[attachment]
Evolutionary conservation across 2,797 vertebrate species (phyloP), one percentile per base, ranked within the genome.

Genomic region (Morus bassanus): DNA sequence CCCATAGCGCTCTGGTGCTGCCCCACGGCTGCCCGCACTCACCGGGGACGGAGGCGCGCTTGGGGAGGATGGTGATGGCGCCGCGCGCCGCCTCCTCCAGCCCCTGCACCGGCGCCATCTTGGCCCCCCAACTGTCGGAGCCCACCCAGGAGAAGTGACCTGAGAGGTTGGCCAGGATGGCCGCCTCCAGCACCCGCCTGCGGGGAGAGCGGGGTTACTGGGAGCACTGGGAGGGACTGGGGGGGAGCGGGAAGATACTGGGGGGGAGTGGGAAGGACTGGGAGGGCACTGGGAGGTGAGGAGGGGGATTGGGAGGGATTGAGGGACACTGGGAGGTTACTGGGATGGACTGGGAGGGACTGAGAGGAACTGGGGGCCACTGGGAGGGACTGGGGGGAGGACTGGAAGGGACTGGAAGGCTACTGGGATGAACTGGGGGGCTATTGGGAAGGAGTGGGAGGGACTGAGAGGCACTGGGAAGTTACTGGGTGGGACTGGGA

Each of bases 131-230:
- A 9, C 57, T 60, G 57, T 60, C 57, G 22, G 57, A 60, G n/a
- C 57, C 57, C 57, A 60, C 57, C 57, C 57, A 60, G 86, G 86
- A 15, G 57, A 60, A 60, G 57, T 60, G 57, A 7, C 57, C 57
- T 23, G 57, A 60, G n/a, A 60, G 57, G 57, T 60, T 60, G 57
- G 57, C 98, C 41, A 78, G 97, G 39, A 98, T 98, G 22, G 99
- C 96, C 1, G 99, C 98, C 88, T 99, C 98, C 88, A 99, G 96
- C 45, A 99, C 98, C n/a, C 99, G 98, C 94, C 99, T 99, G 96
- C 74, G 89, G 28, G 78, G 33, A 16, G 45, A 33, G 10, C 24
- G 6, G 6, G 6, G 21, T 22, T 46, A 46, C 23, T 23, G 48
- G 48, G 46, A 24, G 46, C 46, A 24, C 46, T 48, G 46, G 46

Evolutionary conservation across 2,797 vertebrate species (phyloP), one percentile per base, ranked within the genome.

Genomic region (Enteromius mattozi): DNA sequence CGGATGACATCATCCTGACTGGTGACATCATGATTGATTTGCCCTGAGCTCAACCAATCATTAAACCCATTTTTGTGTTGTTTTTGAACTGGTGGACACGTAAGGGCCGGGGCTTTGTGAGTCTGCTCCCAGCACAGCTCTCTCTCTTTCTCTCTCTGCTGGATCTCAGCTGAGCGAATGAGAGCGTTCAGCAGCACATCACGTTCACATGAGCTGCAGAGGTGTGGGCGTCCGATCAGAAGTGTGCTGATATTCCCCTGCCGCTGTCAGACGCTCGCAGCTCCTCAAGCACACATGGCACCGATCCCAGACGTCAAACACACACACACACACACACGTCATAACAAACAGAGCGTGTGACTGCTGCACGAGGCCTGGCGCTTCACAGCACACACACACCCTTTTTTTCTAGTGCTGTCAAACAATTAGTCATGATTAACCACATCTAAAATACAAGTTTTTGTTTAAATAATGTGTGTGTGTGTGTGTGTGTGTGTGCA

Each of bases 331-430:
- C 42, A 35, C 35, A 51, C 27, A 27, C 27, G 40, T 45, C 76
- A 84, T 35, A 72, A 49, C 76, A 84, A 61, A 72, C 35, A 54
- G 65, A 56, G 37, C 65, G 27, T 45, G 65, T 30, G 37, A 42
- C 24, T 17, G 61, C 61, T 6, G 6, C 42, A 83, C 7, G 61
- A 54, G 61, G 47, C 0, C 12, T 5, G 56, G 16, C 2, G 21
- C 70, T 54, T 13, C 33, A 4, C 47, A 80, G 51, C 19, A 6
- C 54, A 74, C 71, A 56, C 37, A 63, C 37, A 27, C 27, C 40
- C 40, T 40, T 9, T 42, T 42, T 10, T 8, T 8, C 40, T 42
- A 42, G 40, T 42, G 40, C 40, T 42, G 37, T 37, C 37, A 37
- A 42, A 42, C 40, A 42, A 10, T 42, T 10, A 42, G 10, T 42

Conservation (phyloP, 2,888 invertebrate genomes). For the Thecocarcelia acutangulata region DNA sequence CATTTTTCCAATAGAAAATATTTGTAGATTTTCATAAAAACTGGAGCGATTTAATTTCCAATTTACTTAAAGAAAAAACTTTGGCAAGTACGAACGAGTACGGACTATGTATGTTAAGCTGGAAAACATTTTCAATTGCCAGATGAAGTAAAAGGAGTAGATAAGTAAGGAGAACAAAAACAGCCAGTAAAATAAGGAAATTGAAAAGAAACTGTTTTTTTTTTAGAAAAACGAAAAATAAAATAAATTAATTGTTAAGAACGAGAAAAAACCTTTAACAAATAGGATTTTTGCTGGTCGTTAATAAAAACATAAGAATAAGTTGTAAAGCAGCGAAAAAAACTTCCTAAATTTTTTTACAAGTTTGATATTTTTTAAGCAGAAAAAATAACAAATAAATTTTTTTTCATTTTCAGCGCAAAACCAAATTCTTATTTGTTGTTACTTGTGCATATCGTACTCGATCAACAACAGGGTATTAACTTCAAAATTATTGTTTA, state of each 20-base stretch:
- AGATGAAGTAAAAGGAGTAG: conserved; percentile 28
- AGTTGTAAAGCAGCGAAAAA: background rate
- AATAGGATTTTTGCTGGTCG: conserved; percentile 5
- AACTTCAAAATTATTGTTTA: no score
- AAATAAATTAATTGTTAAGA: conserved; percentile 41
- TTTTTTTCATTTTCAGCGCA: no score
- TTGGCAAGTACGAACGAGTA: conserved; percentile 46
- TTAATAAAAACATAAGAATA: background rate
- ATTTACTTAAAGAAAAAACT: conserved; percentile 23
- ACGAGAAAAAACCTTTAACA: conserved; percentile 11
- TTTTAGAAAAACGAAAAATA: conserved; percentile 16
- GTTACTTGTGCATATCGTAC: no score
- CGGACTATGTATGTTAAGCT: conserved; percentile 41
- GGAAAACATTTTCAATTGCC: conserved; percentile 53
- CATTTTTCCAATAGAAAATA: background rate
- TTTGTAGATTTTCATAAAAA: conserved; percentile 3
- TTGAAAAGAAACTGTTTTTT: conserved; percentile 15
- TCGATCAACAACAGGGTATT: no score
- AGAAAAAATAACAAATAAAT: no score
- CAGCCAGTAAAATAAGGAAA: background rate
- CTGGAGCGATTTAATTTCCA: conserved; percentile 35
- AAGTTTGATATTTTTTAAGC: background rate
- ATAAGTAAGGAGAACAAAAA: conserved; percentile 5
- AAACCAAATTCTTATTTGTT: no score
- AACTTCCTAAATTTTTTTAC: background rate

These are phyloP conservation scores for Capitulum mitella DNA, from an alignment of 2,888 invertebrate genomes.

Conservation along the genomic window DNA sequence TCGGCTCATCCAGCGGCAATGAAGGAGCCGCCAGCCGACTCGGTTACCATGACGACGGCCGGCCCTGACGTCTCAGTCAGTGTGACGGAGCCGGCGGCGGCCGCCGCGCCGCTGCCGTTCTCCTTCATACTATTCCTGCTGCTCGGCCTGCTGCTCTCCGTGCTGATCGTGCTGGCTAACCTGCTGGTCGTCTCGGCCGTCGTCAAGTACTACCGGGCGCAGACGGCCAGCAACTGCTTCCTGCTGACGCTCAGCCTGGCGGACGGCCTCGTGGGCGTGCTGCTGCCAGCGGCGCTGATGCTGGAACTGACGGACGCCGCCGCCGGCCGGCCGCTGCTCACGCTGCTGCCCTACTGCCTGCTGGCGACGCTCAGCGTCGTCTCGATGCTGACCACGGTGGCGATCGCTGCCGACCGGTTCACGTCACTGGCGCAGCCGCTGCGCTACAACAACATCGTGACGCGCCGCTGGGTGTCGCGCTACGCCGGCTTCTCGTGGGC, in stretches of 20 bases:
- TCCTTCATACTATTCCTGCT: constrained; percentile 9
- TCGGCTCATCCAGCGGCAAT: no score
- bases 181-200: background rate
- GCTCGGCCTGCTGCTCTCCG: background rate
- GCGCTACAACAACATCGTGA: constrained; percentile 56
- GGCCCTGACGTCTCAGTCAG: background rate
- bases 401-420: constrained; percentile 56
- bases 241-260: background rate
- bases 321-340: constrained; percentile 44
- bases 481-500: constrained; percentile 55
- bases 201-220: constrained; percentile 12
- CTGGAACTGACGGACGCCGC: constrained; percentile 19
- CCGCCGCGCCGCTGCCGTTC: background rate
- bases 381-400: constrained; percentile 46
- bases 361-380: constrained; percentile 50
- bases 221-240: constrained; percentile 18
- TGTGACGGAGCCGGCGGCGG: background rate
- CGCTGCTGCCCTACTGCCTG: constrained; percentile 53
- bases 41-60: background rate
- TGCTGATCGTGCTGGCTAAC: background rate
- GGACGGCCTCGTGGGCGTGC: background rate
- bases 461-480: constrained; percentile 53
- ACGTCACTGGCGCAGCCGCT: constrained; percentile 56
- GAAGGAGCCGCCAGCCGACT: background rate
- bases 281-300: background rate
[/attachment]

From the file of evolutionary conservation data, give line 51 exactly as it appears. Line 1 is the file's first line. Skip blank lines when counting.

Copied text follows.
- AAACCAAATTCTTATTTGTT: no score